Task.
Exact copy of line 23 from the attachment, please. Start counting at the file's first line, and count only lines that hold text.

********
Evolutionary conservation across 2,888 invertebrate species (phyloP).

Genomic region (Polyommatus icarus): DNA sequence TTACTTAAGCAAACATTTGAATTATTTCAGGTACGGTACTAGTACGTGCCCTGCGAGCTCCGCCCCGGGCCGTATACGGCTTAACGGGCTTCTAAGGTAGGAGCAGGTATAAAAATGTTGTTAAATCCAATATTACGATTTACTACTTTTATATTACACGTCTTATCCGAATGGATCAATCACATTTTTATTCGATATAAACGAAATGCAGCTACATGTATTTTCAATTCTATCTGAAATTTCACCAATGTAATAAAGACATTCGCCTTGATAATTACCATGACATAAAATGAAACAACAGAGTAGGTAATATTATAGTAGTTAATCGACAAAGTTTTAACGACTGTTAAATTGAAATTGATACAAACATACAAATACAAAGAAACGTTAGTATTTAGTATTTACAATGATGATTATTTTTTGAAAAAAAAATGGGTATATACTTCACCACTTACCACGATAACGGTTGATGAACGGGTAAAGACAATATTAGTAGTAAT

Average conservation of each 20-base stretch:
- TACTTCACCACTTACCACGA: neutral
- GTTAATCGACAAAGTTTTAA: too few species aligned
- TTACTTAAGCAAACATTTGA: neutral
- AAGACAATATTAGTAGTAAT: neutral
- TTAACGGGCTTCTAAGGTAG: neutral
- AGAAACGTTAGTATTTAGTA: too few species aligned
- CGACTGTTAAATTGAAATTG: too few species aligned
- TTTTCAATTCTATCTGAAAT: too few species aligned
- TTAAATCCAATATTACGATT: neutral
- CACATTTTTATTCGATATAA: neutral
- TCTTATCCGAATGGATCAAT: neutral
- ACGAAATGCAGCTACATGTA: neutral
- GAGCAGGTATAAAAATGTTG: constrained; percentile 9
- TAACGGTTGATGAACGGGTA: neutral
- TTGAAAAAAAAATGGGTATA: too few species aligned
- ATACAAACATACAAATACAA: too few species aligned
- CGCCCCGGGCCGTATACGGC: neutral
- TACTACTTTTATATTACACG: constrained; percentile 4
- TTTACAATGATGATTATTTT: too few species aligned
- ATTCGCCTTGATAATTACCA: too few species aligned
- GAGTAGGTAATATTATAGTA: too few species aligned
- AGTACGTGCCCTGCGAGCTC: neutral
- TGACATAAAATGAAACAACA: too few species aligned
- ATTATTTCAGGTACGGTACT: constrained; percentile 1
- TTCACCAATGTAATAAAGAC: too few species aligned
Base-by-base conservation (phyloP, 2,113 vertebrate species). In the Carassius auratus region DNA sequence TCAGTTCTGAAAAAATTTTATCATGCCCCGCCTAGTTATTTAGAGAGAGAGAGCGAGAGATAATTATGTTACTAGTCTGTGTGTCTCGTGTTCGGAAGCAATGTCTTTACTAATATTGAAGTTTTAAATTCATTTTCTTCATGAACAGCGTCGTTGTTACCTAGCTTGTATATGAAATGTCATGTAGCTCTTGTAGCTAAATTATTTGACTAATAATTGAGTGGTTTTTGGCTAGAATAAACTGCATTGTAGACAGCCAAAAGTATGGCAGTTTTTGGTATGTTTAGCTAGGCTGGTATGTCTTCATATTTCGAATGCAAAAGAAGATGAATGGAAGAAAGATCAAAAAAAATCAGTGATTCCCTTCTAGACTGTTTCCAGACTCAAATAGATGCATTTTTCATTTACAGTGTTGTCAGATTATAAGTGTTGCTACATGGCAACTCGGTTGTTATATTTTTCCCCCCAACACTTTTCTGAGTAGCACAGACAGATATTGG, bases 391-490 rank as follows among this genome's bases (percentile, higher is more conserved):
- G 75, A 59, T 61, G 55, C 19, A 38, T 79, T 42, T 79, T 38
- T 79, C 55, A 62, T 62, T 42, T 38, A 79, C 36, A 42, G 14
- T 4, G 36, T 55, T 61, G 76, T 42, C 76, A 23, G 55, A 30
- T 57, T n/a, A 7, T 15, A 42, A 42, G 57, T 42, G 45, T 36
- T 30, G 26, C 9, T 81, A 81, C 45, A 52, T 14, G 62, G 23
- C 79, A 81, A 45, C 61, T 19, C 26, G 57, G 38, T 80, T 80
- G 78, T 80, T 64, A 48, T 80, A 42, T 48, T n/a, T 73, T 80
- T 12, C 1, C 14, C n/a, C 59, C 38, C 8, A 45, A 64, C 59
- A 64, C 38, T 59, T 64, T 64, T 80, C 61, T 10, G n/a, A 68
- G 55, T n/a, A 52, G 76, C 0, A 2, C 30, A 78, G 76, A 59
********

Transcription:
- ATTCGCCTTGATAATTACCA: too few species aligned